The Case For (And Against) Bobby Jindal as VP

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Louisiana governor Bobby Jindal speaks to guests at the Conservative Political Action Conference (CPAC) at the Donald E. Stephens Convention Center on June 8, 2012 in Rosemont, Illinois.

Are you bored by Tim Pawlenty? Does the thought of Rob Portman put you to sleep? If you’re eager for a fire-breathing conservative to fill out the Republican ticket, there’s still hope. Reputable sources have been reporting that Bobby Jindal has slipped onto Mitt Romney’s short list. According to Reuters, Jindal appears to have cracked the final three. 

The case for the two-term Louisiana governor is straightforward. Jindal is a deeply accomplished guy: a Rhodes scholar and former McKinsey consultant, he nabbed a Louisiana cabinet post at 25, served a stint in George W. Bush‘s Administration, and was a member of the House before entering the statehouse in Baton Rouge. He has fiscal cred with the party’s anti-tax faction and a record of business-friendly policies. A Roman Catholic who opposes abortion, gay marriage and restrictions on gun rights, he has trenchant support among social conservatives, particularly Evangelicals.

The capstone on this glittering resume is a penchant for bone-rattling rhetoric that delights the party’s base. Just yesterday, Jindal blistered Obama as the “most liberal, incompetent president since Jimmy Carter.” Last spring, he drew notice for claiming that Obama tactically boosted gas prices to carry out his “ideology.” He’s “the best choice, hands down,” writes conservative columnist Philip Klein. If you’re a conservative, what’s not to love?

Plenty, actually. From a political standpoint, the pick doesn’t make much sense. Louisiana is a lock to go in Romney’s column. If you’re not tapping a No. 2 who can help you pick up a swing state, you want him or her to provide an entree into a demographic group. The selection of Jindal, an Indian-American, would avoid the questionable optics of an all-white-guy ticket in a rapidly changing nation; to some it might signal an effort on the part of the GOP to expand its demographics. But Jindal is a staunch conservative with little obvious appeal to swing voters. He would excite the party’s base, but sheer antipathy toward Obama has that box checked already.

From a vetting perspective, Jindal has obvious downsides. Among them are an element of his background sure to dominate cable chatter if he were selected. In December 1994, Jindal wrote an article in the New Oxford Review (teaser here; subscription required for full version) that details his presence at the dorm-room exorcism of a female friend. Without casting any aspersions on Jindal’s beliefs, it’s safe to say that Romney — who has dealt with an undercurrent of bigotry toward his own faith — likely wants to avoid a protracted discussion of religious practices that would overshadow his focus on the economy.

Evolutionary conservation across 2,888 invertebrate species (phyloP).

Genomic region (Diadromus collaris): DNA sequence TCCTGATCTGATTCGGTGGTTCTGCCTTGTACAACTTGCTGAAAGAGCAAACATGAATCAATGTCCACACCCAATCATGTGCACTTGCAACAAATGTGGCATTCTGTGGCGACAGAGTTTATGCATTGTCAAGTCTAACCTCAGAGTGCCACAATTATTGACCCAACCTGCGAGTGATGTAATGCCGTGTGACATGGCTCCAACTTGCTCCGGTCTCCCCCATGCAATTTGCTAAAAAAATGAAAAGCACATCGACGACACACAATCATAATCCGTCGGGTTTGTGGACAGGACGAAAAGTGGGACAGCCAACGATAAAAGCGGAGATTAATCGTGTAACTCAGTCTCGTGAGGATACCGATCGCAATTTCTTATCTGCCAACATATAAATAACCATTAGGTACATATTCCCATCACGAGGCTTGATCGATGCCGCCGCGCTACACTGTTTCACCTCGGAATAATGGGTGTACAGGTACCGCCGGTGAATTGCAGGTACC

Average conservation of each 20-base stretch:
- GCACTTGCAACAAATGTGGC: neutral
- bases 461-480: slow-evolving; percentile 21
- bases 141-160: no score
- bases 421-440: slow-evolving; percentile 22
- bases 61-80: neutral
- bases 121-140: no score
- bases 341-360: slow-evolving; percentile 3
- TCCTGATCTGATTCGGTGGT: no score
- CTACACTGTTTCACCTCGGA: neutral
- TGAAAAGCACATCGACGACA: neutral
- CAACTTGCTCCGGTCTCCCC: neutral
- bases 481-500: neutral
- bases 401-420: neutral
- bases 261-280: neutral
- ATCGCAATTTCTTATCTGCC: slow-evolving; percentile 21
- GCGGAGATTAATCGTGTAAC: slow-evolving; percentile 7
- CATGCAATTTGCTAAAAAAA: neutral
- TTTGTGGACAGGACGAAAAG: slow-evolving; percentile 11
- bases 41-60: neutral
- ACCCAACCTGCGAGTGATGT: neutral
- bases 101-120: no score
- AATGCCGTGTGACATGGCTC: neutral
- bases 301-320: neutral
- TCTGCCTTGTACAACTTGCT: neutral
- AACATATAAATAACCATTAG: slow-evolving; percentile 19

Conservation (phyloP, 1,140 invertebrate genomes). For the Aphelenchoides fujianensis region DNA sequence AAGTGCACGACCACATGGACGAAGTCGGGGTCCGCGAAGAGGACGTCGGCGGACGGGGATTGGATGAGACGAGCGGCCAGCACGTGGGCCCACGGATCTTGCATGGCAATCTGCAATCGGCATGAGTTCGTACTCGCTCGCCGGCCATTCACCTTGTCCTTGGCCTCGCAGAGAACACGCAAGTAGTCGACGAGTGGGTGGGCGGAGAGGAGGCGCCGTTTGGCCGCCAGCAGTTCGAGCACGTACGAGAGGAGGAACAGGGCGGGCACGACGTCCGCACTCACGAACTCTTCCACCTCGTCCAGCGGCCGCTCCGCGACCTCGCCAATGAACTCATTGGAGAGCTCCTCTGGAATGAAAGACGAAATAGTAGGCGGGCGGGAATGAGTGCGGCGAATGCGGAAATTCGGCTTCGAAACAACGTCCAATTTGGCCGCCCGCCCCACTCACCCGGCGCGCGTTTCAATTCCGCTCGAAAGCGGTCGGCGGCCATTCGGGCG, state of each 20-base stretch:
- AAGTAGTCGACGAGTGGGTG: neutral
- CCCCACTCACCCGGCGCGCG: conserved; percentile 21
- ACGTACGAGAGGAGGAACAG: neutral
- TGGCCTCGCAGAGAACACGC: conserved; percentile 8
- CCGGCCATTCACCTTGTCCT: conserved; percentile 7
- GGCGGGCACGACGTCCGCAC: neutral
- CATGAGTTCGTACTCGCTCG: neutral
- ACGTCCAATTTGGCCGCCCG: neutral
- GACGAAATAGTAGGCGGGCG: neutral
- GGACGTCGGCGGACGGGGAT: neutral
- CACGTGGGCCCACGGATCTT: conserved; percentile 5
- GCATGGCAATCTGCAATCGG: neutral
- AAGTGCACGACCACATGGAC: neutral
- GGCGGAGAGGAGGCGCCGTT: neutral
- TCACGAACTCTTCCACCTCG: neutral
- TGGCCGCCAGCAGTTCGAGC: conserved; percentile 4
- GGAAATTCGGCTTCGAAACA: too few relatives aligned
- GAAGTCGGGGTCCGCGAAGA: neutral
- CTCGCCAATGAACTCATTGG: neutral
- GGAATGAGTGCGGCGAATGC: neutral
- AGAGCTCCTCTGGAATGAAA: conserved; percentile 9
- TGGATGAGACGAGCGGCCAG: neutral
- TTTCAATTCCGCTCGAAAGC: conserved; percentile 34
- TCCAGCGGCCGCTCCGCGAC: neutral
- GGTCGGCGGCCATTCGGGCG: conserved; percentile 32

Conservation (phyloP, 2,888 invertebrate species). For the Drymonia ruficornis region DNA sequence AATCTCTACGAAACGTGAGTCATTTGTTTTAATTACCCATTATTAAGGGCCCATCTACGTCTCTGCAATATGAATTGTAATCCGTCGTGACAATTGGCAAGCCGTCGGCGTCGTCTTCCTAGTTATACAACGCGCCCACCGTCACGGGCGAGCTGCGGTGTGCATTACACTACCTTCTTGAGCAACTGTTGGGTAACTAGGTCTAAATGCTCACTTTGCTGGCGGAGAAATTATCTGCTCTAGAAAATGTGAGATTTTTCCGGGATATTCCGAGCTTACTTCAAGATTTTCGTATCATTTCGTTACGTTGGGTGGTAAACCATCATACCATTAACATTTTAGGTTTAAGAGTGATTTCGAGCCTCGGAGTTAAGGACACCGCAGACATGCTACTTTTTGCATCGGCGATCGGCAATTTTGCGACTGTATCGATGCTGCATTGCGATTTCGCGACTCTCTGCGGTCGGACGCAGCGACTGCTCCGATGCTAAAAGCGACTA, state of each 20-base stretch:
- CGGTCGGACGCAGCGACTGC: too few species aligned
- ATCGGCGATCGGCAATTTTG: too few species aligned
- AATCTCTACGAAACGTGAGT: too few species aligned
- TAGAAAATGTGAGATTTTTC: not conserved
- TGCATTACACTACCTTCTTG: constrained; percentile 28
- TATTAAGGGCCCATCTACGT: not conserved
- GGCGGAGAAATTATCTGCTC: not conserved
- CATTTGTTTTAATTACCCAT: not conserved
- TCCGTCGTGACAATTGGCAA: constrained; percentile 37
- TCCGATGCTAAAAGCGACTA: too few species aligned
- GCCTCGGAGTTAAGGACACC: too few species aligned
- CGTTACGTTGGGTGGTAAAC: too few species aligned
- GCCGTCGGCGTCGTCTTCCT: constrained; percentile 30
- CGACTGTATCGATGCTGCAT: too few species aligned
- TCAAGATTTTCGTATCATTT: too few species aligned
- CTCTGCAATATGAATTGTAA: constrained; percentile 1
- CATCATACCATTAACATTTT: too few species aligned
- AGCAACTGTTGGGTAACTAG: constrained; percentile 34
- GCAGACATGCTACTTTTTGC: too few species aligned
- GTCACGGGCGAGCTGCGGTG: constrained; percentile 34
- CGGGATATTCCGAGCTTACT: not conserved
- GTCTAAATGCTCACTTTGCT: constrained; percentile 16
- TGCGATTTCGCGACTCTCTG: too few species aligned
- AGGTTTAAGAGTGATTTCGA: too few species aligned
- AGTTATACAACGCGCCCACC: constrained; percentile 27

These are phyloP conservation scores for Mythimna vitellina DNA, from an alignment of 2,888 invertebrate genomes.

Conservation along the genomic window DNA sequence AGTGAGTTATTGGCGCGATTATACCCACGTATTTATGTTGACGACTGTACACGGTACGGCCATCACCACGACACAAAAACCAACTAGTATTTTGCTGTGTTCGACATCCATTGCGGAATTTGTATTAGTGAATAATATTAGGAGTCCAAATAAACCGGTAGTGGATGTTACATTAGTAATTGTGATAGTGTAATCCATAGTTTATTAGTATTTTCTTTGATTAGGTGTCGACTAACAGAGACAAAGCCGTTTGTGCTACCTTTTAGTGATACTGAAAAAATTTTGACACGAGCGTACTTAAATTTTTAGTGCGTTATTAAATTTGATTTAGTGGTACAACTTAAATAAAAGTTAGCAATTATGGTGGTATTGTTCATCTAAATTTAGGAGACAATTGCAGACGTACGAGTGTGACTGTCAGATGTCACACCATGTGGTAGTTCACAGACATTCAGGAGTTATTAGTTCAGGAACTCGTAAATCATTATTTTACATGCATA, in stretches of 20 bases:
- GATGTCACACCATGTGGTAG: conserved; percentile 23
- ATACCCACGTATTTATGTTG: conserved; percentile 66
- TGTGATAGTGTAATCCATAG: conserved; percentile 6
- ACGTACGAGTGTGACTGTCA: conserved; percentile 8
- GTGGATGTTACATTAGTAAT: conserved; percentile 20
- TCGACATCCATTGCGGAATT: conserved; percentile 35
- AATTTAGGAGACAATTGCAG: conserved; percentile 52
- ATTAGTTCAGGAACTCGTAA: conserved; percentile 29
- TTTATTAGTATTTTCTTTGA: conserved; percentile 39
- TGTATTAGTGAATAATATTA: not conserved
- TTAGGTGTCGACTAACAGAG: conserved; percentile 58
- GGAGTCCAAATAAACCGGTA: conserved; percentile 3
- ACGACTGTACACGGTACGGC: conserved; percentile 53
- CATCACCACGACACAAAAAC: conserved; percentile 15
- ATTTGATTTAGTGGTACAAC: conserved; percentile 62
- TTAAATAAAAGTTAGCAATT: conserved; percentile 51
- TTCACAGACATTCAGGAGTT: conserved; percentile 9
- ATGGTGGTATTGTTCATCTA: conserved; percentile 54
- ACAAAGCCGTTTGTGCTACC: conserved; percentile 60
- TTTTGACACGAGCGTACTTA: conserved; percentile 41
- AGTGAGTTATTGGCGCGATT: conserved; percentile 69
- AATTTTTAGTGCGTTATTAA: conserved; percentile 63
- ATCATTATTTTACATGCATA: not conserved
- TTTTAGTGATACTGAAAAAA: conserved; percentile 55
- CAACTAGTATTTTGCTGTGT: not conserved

Jindal’s record as governor would also come under critical scrutiny. As the Wall Street Journal wrote in a glowing profile this week, Jindal “has won plaudits for his smooth handling of crises such as 2008’s Hurricane Gustav and the 2010 Gulf Oil spill.” As I wrote at the time, Jindal became a hero for his aggressive attacks on the federal government’s response to the spill. But his policy prescriptions were questionable. Jindal pushed hard for the government to construct a pricey barrier of sand berms to protect the state’s marshland from oil, and the project was ultimately OKed over the objections of scientists. An investigative commission subsequently found that the project was a $220 million boondoggle that captured little oil. In a way, it’s not surprising that Jindal’s view broke with the scientific community; as governor, he signed a bill that provides for the teaching of creationism in public schools.

Finally, there’s the comfort factor. At the start of the primary, Jindal was an outspoken supporter of Texas Governor Rick Perry. He didn’t endorse Romney until April, long after Perry left the race. Unlike Pawlenty, who has been a dogged surrogate for Romney, Jindal is not said to have a strong rapport with the former Massachusetts governor. While Romney has regularly invited rumored veep candidates (such as Portman) to campaign with him over the past few months, his meeting with Jindal on Monday was the pair’s first joint meeting of this phase.

The details of Romney’s vetting are under tight wraps, and the leaks that have sprung lately (Condi Rice?) seem more like a transparent attempt to change the conversation than a true reflection of his thinking. So it’s hard to assess whether Jindal’s really in serious contention. But as a matter of pure speculation, his shortlisting seems like a salute to the GOP base. The smart money is still on Romney tapping a boring white guy.